The Bureau of International Recycling has issued a trading update warning that lockdown restrictions are exerting a “stranglehold on scrap supply” across the world.
The latest update forms part of a series of similar messages the body has published during the pandemic outlining how the recycling sector is dealing with the virus.
Yesterday’s (23 April) update states that most manufacturers are operating in mainland China, where the virus is “under control”, but no statistics are available to show production rates.
Raw material “was in short supply for a very small window”, but quickly closed again. Taiwan is following broadly the same pattern as mainland China, the BIR added.
As waste has been classed as an essential industry in the UK, the BIR said that recycling companies are still trading.
The BIR added that the British Metals Recycling Association has issued an advisory for members to show to council workers and police officers should they or their employees be stopped.
The BMRA have advised all members of the association to continue to trade to maintain the essential sector.
“Government departments are supporting the position that anyone involved in the collection, processing, recycling and disposal of waste, including scrap metal, is allowed, if not encouraged, to continue operating,” the BIR update said.
The body added that factory and industrial waste collections are still taking place but at 30-50% of normal turnover. “Most recycling merchants who usually accepted waste from the public have also closed their doors”.
Lockdowns in Singapore have been extended until June, and 180,000 of foreign workers have been quarantined. The BIR say this will “surely impact the generation, collection and processing of scrap”.
“Anyone involved in the collection, processing recycling and disposal of waste is allowed, if not encouraged, to continue operating”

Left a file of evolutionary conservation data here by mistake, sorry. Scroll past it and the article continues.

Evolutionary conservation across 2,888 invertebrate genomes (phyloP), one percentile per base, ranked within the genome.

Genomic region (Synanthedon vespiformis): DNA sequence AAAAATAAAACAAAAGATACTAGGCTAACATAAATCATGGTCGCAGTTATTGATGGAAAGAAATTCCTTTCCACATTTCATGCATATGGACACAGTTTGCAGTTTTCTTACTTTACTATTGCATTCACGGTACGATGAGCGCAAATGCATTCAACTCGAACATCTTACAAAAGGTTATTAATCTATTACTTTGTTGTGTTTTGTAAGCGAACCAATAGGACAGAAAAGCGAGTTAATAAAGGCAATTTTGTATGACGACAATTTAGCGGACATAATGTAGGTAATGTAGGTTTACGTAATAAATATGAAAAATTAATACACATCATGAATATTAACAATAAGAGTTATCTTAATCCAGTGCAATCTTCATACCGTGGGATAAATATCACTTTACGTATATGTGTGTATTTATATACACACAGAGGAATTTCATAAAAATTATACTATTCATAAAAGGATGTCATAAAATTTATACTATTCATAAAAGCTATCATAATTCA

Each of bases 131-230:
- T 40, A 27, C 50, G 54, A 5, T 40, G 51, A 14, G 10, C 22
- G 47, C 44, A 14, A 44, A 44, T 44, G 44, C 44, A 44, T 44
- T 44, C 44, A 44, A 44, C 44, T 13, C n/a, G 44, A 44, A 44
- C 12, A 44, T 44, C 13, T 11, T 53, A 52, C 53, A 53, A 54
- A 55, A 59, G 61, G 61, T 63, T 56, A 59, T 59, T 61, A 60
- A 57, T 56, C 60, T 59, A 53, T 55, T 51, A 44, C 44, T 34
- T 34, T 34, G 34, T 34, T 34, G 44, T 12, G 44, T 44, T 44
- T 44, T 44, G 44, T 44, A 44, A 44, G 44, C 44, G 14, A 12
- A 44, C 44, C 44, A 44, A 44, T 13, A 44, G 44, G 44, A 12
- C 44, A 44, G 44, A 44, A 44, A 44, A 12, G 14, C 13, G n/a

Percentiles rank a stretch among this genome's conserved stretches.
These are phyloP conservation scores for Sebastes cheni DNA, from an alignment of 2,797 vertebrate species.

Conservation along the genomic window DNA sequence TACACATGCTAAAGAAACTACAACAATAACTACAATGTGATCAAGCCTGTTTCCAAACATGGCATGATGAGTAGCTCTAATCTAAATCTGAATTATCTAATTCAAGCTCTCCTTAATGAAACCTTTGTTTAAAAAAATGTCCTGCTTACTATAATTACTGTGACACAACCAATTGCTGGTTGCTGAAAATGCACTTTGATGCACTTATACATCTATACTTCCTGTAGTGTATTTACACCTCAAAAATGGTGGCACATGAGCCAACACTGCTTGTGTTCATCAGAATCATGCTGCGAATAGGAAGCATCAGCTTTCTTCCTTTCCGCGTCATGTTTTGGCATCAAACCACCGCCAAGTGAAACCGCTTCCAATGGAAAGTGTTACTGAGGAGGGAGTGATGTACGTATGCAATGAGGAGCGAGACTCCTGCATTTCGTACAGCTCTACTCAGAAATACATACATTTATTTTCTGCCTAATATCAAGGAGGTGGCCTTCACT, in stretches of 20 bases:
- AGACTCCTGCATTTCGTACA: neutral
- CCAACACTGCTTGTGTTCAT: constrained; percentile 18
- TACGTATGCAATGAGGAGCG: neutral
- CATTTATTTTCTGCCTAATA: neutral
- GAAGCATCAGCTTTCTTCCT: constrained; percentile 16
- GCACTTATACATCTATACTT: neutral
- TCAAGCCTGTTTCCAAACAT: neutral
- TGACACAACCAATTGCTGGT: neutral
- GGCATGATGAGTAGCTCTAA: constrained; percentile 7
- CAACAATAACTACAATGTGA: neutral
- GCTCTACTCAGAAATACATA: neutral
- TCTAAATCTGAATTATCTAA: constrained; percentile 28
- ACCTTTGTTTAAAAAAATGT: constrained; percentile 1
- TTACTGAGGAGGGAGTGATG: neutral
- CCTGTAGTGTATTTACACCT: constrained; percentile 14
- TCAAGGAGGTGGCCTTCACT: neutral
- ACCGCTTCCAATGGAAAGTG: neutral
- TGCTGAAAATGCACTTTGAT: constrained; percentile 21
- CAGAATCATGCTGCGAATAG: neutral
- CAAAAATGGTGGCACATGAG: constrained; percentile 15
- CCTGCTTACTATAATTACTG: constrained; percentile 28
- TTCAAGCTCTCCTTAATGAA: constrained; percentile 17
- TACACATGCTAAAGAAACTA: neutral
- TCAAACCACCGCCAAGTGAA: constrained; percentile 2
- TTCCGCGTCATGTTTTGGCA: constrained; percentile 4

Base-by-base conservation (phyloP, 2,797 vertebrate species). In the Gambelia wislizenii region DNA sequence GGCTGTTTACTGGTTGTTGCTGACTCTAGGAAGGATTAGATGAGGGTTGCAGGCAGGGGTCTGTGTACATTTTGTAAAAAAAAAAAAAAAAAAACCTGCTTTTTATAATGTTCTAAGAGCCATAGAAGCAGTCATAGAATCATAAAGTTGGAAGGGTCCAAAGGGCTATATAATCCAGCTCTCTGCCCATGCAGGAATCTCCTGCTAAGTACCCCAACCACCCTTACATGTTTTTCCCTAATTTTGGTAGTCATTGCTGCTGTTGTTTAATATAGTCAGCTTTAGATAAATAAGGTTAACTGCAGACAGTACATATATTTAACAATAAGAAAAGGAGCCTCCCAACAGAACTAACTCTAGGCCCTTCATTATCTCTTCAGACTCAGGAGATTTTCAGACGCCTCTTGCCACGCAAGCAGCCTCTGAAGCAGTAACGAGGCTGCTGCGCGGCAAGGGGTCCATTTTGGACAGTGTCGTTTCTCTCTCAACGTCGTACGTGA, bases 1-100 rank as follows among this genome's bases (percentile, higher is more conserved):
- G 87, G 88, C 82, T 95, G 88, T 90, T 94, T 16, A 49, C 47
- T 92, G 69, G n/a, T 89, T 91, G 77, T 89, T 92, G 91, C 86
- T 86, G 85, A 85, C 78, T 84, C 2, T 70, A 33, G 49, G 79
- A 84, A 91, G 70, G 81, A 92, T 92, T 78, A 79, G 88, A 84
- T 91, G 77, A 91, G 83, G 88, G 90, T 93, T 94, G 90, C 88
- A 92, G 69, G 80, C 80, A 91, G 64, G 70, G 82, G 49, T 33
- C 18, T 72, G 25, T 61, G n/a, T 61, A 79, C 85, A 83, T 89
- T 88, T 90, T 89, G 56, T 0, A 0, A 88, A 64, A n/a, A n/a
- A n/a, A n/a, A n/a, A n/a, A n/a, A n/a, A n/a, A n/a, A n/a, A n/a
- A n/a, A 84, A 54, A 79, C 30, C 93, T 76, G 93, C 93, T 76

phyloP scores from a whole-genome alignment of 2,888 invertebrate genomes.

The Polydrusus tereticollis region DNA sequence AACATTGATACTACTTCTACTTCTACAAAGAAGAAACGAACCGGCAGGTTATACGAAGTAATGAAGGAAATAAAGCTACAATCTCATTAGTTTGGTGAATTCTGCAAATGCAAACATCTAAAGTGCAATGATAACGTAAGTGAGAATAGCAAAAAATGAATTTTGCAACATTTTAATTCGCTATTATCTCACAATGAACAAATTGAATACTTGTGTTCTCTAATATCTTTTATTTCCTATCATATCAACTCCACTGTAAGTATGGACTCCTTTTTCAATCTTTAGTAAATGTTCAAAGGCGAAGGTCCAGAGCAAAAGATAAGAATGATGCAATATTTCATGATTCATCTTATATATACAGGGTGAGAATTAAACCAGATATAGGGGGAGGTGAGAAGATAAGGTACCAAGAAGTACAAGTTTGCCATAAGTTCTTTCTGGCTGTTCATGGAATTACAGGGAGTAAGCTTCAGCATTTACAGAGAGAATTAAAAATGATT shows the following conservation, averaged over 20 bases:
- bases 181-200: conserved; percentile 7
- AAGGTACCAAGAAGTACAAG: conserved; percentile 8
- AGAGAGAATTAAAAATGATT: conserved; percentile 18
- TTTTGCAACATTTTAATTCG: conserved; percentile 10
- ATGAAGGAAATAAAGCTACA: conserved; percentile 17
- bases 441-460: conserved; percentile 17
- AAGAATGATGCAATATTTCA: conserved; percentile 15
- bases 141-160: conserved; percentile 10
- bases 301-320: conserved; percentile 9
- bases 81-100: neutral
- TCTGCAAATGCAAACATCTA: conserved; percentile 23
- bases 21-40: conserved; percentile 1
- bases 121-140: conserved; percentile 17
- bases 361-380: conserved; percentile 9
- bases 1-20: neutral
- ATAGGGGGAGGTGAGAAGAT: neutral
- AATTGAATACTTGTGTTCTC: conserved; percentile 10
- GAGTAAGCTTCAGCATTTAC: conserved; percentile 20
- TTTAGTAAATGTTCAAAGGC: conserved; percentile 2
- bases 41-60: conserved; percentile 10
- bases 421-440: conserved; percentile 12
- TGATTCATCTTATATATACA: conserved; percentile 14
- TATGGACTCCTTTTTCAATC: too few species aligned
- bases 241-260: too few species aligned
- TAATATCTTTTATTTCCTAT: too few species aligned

The BIR said that this means scrap yards will operate at reduced activity as the majority of workforce from Malaysia will not be able to come to work.
Logistics and finding shipping slows will also present a major issues.
The US scrap industry is reportedly essential and functioning and is adapting to the situation regularly.
According to the BIR, the West and East coasts are more sensitive and reactive to the International situation and the movement of scrap from producers and consumers, while the middle of the country is focused on domestic scrap producers and consumers.
Scrap availability fell significantly throughout Europe but has began improving, the update say.
Aluminium has been hit by a lower demand from the automotive sector.
Germany, which is taking tentative steps out of lockdown, is seeing industrial production restarting with major automotive companies operating at reduced capacity.
The recycling industry in France has been declared essential but the long supply chain of metal is badly disrupted. Scrap yards are reportedly only handling around 20% of their usual volumes.
Scrap yards are open in the middle East but dealing 30% less supply.
Copper and luminous industries continue to operate but cathode and scrap inflows have declined sharply.
Lebanon have closed all scrap yards, as it is not considered an essential industry.